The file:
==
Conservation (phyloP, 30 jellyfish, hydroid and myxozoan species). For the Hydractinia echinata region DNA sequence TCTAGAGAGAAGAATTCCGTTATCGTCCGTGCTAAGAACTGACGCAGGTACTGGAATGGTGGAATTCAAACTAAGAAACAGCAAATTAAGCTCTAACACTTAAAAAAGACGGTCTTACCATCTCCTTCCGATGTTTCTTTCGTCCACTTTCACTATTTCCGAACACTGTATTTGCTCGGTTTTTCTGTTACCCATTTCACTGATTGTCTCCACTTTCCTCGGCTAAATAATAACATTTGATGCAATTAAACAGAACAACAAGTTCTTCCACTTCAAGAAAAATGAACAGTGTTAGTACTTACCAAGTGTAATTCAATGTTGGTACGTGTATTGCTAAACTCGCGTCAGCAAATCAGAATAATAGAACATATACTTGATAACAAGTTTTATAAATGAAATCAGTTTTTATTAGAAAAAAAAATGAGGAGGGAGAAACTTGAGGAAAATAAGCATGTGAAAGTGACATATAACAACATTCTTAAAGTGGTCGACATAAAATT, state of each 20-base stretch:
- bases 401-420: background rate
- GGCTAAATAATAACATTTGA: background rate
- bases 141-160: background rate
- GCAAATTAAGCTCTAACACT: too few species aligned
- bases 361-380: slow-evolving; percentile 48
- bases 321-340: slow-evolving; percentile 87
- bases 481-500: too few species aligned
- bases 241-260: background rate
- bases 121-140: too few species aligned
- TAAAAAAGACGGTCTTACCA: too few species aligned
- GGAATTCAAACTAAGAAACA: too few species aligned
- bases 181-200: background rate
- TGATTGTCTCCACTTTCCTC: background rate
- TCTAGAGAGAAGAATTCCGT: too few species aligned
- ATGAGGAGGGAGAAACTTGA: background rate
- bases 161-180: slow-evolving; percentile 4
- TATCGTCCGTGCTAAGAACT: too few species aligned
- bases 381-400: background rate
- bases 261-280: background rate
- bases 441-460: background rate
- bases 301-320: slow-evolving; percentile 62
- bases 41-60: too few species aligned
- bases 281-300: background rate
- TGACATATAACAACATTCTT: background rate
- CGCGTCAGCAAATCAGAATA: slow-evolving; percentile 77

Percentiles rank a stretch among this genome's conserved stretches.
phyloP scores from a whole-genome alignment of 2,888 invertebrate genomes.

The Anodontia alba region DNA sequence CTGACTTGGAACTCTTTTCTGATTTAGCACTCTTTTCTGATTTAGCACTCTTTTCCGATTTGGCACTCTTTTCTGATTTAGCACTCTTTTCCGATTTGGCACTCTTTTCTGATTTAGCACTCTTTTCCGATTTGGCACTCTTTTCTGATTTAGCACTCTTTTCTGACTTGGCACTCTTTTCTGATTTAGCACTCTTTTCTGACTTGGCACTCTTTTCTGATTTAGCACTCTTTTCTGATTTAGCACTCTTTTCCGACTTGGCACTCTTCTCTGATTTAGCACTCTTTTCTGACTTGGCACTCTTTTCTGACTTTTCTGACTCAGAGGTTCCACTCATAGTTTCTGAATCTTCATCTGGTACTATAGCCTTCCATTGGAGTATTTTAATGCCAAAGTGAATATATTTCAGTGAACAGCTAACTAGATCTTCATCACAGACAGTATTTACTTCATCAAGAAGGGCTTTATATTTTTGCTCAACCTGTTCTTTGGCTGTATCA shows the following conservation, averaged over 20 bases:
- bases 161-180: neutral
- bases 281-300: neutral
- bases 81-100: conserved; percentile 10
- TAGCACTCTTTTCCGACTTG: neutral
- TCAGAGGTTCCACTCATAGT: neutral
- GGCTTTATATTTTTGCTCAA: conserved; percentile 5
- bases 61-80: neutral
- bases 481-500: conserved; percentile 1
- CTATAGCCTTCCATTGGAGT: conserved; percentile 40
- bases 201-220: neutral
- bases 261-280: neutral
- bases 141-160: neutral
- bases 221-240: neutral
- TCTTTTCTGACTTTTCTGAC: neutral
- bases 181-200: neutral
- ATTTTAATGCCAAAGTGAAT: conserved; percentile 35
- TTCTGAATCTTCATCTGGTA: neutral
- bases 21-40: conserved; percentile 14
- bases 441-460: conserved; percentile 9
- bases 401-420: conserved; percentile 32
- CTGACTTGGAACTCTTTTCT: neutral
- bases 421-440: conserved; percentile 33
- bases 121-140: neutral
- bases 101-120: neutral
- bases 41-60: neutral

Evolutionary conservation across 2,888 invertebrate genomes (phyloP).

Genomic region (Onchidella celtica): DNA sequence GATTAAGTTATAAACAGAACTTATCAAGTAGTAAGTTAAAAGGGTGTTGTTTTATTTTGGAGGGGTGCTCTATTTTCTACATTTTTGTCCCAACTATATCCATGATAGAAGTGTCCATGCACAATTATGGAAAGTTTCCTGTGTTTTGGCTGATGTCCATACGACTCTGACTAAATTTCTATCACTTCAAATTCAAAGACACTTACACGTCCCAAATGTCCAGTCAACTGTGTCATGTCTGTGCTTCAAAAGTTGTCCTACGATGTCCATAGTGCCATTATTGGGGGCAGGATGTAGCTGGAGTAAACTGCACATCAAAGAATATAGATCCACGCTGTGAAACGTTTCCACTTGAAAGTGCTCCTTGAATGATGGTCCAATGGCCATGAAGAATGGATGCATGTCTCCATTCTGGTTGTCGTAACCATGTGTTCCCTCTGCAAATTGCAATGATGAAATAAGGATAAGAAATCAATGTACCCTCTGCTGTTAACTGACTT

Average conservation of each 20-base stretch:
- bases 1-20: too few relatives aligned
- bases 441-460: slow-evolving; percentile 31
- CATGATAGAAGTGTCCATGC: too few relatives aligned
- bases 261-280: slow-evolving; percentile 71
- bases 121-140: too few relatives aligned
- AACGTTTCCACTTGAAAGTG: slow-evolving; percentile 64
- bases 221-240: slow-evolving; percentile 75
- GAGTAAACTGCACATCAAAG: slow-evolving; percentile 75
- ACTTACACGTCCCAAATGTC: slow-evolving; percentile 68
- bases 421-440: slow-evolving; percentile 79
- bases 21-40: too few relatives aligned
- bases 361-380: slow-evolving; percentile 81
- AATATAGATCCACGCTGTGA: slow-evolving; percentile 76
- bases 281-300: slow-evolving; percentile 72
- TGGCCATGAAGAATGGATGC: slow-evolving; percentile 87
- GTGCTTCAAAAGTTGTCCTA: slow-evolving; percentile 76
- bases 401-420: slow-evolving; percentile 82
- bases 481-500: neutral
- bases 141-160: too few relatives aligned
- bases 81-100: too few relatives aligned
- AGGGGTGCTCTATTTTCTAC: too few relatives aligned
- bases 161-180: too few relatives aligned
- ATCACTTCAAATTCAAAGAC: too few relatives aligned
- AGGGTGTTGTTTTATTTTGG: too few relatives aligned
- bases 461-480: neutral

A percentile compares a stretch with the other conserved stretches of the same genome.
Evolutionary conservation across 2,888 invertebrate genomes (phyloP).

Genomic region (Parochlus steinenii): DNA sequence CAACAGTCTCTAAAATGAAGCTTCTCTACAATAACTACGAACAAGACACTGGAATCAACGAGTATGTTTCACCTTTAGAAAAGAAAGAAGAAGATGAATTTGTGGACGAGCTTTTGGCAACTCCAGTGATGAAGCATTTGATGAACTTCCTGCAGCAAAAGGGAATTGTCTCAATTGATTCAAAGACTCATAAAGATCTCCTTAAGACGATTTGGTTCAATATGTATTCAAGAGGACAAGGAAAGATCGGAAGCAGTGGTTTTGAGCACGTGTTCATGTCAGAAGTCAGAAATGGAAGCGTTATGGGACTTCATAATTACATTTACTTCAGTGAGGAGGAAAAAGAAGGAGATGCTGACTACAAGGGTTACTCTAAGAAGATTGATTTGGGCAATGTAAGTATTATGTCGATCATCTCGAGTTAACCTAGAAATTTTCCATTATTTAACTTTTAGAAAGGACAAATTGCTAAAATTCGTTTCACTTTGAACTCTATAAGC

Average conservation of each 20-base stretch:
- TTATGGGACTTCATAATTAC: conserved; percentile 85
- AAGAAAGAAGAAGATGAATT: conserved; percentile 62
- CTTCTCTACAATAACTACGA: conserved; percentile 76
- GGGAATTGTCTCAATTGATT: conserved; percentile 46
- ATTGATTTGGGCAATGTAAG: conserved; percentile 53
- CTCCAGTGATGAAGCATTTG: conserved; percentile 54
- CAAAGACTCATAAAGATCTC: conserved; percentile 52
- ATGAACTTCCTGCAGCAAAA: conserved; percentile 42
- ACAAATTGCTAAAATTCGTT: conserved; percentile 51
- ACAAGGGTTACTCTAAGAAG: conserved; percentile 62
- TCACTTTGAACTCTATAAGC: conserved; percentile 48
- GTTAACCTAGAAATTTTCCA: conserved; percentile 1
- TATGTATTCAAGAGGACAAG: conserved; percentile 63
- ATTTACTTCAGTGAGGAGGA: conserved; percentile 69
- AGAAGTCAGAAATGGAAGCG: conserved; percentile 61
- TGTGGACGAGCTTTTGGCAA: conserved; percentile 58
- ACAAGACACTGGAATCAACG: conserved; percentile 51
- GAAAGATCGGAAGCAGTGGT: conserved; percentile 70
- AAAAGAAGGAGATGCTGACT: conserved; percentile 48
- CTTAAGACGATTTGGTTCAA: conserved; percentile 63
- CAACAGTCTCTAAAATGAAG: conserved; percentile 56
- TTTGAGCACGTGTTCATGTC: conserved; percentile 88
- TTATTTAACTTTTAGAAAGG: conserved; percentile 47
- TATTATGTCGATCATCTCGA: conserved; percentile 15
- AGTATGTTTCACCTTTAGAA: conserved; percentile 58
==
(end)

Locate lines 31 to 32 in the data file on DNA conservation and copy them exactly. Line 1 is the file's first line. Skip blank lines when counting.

- bases 281-300: neutral
- bases 81-100: conserved; percentile 10